FuzzyFinder is a popular feature available in decent editors to open files. The idea is to start typing partial strings from the full path and the list of suggestions will be narrowed down to match the desired file.
Sublime Text (Cmd-P)
This is an extremely useful feature and it's quite easy to implement.
We have a collection of strings (filenames). We're trying to filter down that collection based on user input. The user input can be partial strings from the filename. Let's walk this through with an example. Here is a collection of filenames:
When the user types 'djm' we are supposed to match 'django_migrations.py' and 'django_admin_log.py'. The simplest route to achieve this is to use regular expressions.
Naive Regex Matching:
Convert 'djm' into 'd.*j.*m' and try to match this regex against every item in the list. Items that match are the possible candidates.
This got us the desired results for input 'djm'. But the suggestions are not ranked in any particular order.
In fact, for the second example with user input 'mig' the best possible suggestion 'migrations.py' was listed as the last item in the result.
Ranking based on match position:
We can rank the results based on the position of the first occurrence of the matching character. For user input 'mig' the position of the matching characters are as follows:
Here's the code:
We made the list of suggestions to be tuples where the first item is the position of the match and second item is the matching filename. When this list is sorted, python will sort them based on the first item in tuple and use the second item as a tie breaker. On line 14 we use a list comprehension to iterate over the sorted list of tuples and extract just the second item which is the file name we're interested in.
This got us close to the end result, but as shown in the example, it's not perfect. We see 'main_generator.py' as the first suggestion, but the user wanted 'migration.py'.
Ranking based on compact match:
When a user starts typing a partial string they will continue to type consecutive letters in a effort to find the exact match. When someone types 'mig' they are looking for 'migrations.py' or 'django_migrations.py' not 'main_generator.py'. The key here is to find the most compact match for the user input.
Once again this is trivial to do in python. When we match a string against a regular expression, the matched string is stored in the match.group().
For example, if the input is 'mig', the matching group from the 'collection' defined earlier is as follows:
We can use the length of the captured group as our primary rank and use the starting position as our secondary rank. To do that we add the len(match.group()) as the first item in the tuple, match.start() as the second item in the tuple and the filename itself as the third item in the tuple. Python will sort this list based on first item in the tuple (primary rank), second item as tie-breaker (secondary rank) and the third item as the fall back tie-breaker.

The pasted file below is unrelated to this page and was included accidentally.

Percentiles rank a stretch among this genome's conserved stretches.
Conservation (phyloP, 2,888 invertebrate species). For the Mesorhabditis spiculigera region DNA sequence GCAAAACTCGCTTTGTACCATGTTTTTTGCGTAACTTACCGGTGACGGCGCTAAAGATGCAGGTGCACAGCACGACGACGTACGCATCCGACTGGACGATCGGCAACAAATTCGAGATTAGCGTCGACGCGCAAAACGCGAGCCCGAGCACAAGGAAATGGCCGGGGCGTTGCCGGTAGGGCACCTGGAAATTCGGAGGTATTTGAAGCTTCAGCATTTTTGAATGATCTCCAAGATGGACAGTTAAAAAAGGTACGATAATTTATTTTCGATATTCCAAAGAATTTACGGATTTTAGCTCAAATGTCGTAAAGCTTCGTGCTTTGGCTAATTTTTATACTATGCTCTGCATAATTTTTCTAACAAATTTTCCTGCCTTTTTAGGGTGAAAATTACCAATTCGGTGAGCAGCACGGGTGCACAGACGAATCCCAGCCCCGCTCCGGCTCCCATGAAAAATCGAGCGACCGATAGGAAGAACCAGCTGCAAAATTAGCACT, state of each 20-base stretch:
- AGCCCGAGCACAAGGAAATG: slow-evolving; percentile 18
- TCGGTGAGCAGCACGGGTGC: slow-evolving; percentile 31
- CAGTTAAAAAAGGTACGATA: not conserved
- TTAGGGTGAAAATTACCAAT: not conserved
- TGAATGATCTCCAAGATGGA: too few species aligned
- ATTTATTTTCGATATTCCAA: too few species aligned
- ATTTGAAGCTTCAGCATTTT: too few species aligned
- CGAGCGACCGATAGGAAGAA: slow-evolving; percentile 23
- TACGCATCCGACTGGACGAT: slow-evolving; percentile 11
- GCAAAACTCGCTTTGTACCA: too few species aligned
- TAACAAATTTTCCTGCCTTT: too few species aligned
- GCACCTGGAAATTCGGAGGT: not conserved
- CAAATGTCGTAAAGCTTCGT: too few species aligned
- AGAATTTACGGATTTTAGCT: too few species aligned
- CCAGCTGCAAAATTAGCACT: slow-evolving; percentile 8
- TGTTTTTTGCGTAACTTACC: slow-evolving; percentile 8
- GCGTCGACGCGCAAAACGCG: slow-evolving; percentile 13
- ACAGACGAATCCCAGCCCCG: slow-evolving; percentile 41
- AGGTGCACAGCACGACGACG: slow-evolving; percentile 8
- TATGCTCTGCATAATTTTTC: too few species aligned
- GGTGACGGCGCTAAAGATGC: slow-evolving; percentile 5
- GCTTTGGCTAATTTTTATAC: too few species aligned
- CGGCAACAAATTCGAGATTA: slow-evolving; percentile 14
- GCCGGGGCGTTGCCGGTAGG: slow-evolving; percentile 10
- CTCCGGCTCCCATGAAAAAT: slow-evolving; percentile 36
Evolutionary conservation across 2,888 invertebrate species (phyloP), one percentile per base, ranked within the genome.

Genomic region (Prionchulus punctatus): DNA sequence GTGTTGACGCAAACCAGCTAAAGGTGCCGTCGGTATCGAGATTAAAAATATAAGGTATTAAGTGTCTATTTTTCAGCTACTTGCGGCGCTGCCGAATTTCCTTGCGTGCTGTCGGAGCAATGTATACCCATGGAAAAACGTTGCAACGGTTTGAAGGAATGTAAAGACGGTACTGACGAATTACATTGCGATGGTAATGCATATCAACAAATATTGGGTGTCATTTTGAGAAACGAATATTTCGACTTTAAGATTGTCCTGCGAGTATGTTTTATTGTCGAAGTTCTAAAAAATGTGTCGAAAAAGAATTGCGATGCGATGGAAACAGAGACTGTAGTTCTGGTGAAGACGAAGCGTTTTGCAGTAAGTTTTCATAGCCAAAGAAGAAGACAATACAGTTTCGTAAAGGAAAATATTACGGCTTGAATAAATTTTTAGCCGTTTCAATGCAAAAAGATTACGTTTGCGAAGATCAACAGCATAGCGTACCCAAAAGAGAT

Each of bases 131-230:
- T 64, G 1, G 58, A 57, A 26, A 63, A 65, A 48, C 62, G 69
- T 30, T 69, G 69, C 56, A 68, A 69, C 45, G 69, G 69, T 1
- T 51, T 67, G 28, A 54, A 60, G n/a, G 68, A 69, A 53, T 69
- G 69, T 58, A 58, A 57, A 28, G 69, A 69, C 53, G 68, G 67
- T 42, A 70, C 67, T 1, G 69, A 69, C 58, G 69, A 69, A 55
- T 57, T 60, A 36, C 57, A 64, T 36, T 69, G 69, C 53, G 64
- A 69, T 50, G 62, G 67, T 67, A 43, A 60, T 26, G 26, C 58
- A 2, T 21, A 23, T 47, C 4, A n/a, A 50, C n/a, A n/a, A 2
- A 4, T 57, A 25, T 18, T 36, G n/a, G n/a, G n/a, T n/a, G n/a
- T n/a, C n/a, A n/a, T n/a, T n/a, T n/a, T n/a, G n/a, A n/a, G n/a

This produces the desired behavior for our input. We're not quite done yet.
There is one more subtle corner case that was caught by Daniel Rocco. Consider these two items in the collection ['api_user', 'user_group']. When you enter the word 'user' the ideal suggestion should be ['user_group', 'api_user']. But the actual result is:
Looking at this output, you'll notice that
api_user appears before
user_group. Digging in a little, it turns out the search
user expands to
u.*s.*e.*r; notice that
user_group has two
rs, so the pattern matches
user_gr instead of the expected
user. The longer match length forces the ranking of this match down, which again seems counterintuitive. This is easy to change by using the non-greedy version of the regex (
.*? instead of
.*) on line 4.
Now that works for all the cases we've outlines. We've just implemented a fuzzy finder in 10 lines of code.
That was the design process for implementing fuzzy matching for my side project pgcli, which is a repl for Postgresql that can do auto-completion.
I've extracted fuzzyfinder into a stand-alone python package. You can install it via 'pip install fuzzyfinder' and use it in your projects.
Thanks to Micah Zoltu and Daniel Rocco for reviewing the algorithm and fixing the corner cases.
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When I first started looking into fuzzy matching in python, I encountered this excellent library called fuzzywuzzy. But the fuzzy matching done by that library is a different kind. It uses levenshtein distance to find the closest matching string from a collection. Which is a great technique for auto-correction against spelling errors but it doesn't produce the desired results for matching long names from partial sub-strings.